Pro Evolution Soccer 2011 beats rival FIFA 11

PES 2011
PES 2011

Gameplay of PES 2011
Gameplay of PES 2011
It’s that time of year again where football gaming fans around the world must make that important decision: FIFA or PES? This year the contest is particularly close as the two games become more and more alike. Having played both titles, both of which have impressed, I’ve decided to pin this season’s hopes on PES 2011, and here’s why.

Accuracy has improved greatly in PES 2011 with players given a higher level of control over passes, shots, throw-ins, and through balls. Weighting of passes and shots is also increasingly important. Game-play soon benefits once you get accustomed to these added controls.

A new stamina gauge shows the exact level of a player’s fitness, so fatigued players will have effected movements and passing ability.

Game-play in PES 2011 is quicker than FIFA 11. A series of quick, short passes can really liven up any game, especially when counter-attacking.

Defenders are more intelligent in PES 2011 with the new defender AI. Players won’t mindlessly chase balls as in previous releases. They largely keep their respective positions and pressure attackers in an effort to force errors.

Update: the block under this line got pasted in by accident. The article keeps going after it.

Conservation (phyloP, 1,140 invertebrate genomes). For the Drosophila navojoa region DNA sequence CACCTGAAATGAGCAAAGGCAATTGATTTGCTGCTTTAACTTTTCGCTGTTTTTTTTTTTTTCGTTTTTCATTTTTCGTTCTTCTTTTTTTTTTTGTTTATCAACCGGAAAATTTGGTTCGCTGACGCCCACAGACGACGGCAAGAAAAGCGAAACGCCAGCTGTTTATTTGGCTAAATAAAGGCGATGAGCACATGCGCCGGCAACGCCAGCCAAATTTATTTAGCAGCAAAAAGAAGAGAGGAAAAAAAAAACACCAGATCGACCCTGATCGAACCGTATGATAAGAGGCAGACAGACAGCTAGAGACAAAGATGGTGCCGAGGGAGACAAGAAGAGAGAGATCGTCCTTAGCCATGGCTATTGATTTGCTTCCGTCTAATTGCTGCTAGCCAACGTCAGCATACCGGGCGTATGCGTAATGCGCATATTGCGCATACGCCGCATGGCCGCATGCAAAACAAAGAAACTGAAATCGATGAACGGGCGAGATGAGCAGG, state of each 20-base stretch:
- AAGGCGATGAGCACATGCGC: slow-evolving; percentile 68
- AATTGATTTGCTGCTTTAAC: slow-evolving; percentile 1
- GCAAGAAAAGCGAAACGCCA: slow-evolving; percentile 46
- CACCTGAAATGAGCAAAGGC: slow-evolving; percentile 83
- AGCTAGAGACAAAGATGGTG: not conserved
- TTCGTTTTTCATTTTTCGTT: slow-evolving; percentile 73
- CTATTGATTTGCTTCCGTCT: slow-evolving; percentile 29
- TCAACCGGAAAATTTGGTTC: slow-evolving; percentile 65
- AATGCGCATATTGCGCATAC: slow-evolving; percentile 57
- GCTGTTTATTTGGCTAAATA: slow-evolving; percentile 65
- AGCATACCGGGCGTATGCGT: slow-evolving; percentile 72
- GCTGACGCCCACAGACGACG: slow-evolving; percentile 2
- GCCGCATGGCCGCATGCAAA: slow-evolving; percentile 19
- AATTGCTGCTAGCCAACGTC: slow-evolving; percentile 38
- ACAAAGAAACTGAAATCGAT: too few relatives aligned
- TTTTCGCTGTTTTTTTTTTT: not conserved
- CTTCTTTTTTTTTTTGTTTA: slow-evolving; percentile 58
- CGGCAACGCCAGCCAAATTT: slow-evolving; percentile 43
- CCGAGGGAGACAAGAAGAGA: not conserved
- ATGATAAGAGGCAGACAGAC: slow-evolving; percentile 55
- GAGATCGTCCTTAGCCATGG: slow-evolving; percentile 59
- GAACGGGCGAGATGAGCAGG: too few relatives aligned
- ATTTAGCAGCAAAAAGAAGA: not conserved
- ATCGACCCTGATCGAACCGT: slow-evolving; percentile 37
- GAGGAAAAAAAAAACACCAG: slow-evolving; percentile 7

In keeping with the theme of total freedom PES 2011 allows increased control over the goalkeeper’s actions. This greater control allows for quick, precise counter attacks and instinctive saves.

Impressive stadium view from PES 2011
Impressive stadium view from PES 2011
In general, player movement is very smooth with motions like runs and turns more organic and natural. There are a greater number of tricks and feints that interact seamlessly making game-play really enjoyable.

There is also a new stadium editor allowing you to recreate any stadium you wish. There are numerous different parameters upon which a stadium can be constructed including capacity, turf style, and roofing. These stadiums can be used in game along with the other 25 existing stadiums.

The only downside to PES 2011 is once again the issue of licensing. Playing as London United or Merseyside Reds doesn’t quite have the same appeal, and unfortunately this will be a deciding factor for many to bypass PES once more.

Whether you’re celebrating PES’ return to form or are still a die-hard FIFA fan, let us know your thoughts in the comments.

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Darren McCarra
Darren McCarra is co-editor of The Sociable. He has a keen interest in photography, all things mobile, and writing about technology and social media. You can follow him on Twitter, Facebook and Google+.